Rows of computers – the main reason why the teacher assigned you the room. Except you’re denied access to the main screen. Plus a technician rushes in to tell you the system is down for adjustments DO NOT TOUCH A THING!
Meanwhile, the angry voice on the P.A. system shoots out names. You recognize them; they’re on your list. The angry voice is telling them to report immediately to Room five eleven. IMMEDIATELY.
A few extra adults have invited themselves for the initial meeting. They hover while you try to adjust to the fact you won’t make a clever presentation on the computer screens.
The conscripted ones appear. Minus one boy who’s been expelled, and another who raised such a stink about the event, the prof excluded him from the project. Welcome, boys and girls to this new and exciting adventure in learning. Thirteen and fourteen year-old boys. Forced to attend an event during recess. With a bunch of hovering adults interrupting the presentation to tell them this whole thing is healthier and more fun than Bran Flakes, so will you shut up and listen to what the lady’s saying?
Added feature: the lady (hello, that’s me over here) happens to know some of the particulars in the boys’ family and school histories. The whole thing: ludicrous. Once the boys have impressed one another with their powers of disruption, they rush out en masse as soon as I tell them they may have been forced to attend, but nobody’s forcing them to stay.
Four girls survive the presentation, and decide to give the school paper experience a try. Next meeting: today at one. In another room. With access codes to the computers. We may not overcome but we are no longer afraid. For the time being.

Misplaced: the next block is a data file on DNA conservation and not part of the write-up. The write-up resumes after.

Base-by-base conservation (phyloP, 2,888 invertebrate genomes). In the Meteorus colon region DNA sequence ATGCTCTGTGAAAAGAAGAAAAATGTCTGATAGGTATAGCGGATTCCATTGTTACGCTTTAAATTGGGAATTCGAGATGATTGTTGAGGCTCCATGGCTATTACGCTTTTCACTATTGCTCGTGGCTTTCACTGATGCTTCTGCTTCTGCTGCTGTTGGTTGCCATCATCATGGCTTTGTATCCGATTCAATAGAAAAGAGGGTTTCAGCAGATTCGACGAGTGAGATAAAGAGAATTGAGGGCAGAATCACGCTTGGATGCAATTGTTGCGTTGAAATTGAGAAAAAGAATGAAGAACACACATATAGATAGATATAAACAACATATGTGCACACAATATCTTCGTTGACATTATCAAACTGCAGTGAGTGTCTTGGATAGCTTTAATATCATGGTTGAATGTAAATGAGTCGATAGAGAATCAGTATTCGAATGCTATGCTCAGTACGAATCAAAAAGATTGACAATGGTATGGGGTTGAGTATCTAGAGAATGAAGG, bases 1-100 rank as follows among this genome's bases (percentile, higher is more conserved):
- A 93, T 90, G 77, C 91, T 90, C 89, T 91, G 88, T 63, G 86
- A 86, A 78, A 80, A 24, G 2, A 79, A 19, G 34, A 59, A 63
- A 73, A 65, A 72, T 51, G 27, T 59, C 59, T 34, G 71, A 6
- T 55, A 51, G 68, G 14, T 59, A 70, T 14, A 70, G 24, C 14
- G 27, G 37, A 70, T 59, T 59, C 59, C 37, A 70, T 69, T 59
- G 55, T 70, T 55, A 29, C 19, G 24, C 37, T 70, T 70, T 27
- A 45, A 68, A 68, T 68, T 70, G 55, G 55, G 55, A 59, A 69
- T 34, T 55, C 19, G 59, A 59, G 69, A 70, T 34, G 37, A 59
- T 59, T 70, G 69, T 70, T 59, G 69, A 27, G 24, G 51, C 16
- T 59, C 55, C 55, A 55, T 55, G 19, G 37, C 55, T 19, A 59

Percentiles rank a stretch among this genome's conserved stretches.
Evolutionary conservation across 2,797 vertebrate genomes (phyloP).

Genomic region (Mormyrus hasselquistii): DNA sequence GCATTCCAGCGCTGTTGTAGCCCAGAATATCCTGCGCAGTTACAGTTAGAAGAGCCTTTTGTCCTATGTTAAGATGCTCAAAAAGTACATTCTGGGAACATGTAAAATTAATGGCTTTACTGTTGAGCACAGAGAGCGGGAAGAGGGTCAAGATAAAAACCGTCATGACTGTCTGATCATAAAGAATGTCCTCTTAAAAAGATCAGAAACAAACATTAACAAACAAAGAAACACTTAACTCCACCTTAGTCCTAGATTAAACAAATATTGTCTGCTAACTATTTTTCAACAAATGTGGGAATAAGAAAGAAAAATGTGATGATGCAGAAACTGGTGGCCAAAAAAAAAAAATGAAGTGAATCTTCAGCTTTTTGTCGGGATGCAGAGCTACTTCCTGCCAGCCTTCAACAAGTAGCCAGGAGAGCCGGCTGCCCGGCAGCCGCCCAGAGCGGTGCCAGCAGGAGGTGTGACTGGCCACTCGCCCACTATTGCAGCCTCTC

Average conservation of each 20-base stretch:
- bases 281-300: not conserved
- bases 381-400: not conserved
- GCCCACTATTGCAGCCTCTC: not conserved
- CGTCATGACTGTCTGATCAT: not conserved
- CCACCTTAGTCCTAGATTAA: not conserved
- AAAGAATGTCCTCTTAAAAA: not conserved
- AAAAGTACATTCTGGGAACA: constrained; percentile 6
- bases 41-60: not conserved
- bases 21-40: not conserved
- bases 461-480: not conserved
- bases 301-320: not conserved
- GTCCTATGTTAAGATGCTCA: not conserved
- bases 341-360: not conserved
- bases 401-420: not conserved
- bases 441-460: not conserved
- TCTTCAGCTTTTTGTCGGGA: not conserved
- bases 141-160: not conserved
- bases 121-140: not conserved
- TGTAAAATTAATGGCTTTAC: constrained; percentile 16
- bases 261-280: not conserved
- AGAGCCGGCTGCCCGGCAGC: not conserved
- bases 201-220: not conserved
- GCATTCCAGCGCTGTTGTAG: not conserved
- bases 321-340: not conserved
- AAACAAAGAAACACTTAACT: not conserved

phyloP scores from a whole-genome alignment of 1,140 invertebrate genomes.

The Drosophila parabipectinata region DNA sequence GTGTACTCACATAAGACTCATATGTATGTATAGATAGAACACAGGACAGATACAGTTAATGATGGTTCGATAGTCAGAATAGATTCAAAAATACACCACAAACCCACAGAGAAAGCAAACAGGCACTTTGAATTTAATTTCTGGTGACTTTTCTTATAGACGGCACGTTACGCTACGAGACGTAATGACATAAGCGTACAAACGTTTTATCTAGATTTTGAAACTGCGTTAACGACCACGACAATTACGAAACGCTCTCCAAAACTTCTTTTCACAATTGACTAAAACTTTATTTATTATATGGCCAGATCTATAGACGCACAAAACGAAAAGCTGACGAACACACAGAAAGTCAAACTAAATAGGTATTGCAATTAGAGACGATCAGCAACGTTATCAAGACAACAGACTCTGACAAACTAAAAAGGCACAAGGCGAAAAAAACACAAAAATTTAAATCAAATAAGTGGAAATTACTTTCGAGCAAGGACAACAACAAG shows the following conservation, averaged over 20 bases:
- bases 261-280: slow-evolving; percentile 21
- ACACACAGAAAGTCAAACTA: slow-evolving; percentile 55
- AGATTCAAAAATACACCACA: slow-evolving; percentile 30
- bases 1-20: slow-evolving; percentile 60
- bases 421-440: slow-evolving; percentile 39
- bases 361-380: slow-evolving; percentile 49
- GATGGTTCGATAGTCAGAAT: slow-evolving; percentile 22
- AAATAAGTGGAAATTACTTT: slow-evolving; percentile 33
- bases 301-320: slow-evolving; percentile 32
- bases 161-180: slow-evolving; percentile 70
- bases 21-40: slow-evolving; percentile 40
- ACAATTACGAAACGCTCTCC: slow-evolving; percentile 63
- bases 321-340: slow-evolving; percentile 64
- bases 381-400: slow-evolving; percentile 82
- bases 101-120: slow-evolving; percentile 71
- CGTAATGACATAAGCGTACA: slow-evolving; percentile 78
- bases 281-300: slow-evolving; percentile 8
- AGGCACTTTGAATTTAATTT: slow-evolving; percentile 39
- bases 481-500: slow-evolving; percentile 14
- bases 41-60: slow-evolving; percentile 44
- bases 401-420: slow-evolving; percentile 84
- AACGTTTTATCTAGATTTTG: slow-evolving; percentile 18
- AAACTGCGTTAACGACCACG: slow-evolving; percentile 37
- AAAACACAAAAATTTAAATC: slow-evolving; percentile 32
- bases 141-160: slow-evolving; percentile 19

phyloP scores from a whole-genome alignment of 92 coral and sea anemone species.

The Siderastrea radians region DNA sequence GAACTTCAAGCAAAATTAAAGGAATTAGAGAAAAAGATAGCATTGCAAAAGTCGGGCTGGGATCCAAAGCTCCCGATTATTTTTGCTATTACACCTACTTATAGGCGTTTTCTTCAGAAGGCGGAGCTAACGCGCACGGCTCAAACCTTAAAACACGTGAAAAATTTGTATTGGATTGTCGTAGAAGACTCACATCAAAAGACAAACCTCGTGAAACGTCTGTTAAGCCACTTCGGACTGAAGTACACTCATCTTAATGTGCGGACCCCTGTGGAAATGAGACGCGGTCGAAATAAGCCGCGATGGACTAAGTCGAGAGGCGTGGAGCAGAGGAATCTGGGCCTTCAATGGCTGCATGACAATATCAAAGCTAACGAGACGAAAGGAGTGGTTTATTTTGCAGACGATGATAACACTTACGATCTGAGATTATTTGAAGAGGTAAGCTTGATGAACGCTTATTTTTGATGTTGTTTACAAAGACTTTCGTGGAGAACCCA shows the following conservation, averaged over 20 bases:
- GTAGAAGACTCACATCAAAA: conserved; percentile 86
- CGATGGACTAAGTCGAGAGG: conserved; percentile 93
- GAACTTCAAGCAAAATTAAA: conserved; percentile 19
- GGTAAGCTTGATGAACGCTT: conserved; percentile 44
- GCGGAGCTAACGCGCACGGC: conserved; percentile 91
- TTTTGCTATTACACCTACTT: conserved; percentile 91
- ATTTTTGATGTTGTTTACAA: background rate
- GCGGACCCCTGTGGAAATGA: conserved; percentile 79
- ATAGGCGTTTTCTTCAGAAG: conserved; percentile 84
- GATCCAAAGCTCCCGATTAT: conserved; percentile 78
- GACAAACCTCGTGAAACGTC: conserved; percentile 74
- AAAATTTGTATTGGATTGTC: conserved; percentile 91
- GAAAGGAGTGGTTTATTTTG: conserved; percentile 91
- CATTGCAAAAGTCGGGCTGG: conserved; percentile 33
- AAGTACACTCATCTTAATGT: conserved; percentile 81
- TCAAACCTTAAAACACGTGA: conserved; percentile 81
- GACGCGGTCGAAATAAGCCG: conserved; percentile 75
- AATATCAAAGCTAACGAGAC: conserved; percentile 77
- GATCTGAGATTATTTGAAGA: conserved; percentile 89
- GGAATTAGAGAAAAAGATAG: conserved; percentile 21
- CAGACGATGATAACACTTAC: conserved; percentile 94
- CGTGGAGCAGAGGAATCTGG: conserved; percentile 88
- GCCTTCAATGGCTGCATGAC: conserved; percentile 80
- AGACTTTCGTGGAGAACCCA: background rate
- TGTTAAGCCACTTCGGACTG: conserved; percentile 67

After finding a line from the German expressionist film Nosferatu singled out on my community blog yesterday, I recalled several other references to bridge crossings and ghostly ones approaching the narrator. I also remembered some of the lines in Canto XXVIII of Dante’s Purgatorio where he invents a second river from which to drink. The first being the traditional Lethe the waters of which erased all memories of life’s concerns. Dante’s invention, the Eunoe does one better: it resurrects memories of the good parts of living.
No eternal sunshine of the spotless mind. Music. Poetry. Emotions. Words. Colors. Shame, embarrassment, risk, losing, winning, etc
Of the three parts to Dante’s Commedia, Purgatory is my favorite because it has so little to do with the theological version I was taught in school.
At the end of her introduction, his French translator, Jacqueline Risset writes: “Le sens de l’aspect “paradisiaque du Purgatoire peut donc se lire ainsi : le paradis est double, et l’un des deux est sur terre – message hardi du Florentin en exil, porteur d’ailes, Dante Alighieri.” (The meaning of the paradise-like aspect to the Purgatory can be read thus : paradise is double, and one of the two is on earth – a daring message from the wing-bearing Florentine in exile, Dante Alighieri.)
And now, back to earth-earth, for better, worst and all the stuff in between.
* We’ve left Inferno at last. On to the best book in the three: Purgatorio.